‘NO SMART METER’ GROUP PLANS PROTEST FOR PACIFIC POWER WORKSHOP
The workshop this weekend in Grants Pass is to address concerns about the recent smart meter installation in the Rogue Valley.
Posted: Sep. 21, 2018 11:51 AM
Updated: Sep. 21, 2018 4:30 PM
GRANTS PASS, Ore. — Protesters and Pacific Power workers are expected to clash this weekend as an anti-smart meter group plans to protest the device at the energy company’s upcoming workshop.
The workshop this weekend in Grants Pass is set to address concerns about the recent smart meter installation in the Rogue Valley. According to Pacific Power’s online invite, customers will “meet with Pacific Power staff and smart meter experts, gather information and facts and see demonstrations.”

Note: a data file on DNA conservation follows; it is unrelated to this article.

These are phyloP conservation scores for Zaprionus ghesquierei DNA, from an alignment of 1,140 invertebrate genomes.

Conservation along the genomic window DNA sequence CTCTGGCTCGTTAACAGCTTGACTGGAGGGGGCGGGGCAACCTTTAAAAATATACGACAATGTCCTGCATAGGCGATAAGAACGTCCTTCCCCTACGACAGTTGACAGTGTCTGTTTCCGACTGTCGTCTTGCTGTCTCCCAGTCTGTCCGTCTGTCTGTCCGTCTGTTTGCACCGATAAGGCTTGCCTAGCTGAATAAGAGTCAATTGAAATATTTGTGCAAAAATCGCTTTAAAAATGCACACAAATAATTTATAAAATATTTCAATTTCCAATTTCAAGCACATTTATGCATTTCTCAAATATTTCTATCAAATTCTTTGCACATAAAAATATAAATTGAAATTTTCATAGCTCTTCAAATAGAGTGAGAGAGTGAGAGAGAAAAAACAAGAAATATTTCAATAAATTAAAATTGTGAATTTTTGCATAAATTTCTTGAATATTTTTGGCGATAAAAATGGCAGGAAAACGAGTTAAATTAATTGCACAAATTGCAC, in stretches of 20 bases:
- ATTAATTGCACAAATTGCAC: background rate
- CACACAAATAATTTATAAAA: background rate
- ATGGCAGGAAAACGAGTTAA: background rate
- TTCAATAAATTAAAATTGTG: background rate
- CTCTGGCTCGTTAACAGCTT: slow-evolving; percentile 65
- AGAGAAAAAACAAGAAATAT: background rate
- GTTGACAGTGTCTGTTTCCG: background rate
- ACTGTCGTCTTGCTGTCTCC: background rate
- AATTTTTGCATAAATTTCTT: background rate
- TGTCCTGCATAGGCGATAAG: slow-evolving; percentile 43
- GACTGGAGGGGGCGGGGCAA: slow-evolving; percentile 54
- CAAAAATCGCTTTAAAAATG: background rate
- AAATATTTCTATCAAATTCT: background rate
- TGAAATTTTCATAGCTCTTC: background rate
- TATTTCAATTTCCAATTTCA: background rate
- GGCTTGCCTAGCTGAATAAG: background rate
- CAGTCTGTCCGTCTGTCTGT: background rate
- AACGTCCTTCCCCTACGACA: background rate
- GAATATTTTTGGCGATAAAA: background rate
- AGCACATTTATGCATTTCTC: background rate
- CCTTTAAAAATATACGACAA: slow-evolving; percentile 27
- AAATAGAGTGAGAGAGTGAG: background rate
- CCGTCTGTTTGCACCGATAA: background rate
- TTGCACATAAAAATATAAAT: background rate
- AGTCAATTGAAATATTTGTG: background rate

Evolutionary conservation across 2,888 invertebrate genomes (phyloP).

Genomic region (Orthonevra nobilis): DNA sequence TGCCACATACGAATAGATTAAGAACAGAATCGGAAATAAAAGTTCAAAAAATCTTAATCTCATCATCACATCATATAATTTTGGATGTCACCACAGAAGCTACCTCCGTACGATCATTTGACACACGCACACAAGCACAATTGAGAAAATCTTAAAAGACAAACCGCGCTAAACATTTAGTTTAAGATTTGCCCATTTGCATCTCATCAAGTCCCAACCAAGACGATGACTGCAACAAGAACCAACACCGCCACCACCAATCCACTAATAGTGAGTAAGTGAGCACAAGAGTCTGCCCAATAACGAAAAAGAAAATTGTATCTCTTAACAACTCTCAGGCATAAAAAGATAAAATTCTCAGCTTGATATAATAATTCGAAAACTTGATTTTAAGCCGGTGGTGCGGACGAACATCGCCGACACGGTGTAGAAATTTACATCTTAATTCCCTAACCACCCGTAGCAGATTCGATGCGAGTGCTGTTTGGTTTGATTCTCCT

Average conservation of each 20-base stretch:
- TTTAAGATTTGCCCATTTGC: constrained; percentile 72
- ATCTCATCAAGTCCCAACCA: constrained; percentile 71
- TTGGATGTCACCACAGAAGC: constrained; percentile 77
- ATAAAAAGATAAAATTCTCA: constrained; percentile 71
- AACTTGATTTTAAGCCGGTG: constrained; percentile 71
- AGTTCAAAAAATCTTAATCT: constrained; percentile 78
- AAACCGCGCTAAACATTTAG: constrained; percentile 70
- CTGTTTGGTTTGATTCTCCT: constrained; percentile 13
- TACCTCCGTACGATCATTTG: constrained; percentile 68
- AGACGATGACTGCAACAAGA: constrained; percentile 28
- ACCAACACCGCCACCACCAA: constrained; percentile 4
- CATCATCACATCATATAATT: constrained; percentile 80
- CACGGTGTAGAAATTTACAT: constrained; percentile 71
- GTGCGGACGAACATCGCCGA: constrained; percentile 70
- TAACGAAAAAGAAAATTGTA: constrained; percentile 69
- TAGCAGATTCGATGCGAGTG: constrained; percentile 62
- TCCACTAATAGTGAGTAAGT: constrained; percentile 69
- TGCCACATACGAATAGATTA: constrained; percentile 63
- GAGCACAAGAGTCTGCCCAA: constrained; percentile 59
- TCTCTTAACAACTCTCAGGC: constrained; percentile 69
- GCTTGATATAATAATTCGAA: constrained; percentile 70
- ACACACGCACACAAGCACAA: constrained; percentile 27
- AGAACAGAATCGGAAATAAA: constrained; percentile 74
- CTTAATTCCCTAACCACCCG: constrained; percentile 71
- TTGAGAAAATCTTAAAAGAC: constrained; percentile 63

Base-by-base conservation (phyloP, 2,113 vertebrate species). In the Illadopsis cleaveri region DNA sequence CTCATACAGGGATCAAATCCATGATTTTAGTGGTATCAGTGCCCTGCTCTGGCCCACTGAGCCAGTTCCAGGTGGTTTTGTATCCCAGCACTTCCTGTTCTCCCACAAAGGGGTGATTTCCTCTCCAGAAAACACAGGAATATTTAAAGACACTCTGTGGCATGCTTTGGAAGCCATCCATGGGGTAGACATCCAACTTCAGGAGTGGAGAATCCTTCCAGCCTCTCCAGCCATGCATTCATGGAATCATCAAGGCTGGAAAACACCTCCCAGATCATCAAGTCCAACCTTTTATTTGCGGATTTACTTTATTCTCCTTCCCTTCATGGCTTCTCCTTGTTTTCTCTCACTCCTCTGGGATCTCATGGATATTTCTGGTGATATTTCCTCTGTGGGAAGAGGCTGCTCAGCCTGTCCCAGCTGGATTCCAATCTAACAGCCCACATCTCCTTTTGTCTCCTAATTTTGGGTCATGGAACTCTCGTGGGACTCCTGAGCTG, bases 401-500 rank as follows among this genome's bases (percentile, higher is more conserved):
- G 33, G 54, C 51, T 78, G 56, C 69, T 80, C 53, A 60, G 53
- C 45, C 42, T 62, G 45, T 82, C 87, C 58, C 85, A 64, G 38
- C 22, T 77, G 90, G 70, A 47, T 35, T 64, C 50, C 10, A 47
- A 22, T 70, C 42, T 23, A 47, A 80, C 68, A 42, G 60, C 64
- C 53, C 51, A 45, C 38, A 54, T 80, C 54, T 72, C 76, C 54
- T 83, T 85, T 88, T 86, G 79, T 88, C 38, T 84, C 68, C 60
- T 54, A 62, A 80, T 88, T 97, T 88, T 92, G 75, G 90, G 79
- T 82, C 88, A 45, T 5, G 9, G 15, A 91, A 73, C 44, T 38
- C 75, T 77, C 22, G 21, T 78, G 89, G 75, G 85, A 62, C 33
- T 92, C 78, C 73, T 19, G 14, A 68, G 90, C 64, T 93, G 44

The anti-smart meter groups is called “No Smart Meter.” This isn’t the first time the group has protested Pacific Power. Protesters with the group have voiced concerns on everything from the meter’s capabilities to track more than power usage data to how smart meters could be impacting their health.
“Our goal is for public awareness for people to understand how these do pose a health risk to your home primarily… For them to see primarily that this is a way for the government [to invade] into [your] home,” said “No Smart Meter” advocate Randal Barrett. “Putting a computer on your home and forcing you to pay extortion fees if you won’t do it. Should put up a red flag for everybody.”
Pacific Power has disputed those claims saying the meters are safe and that no additional information is taken with your meter reading. Opting out of a smart meter costs customers a $36 monthly fee to pay for someone to manually read the meter.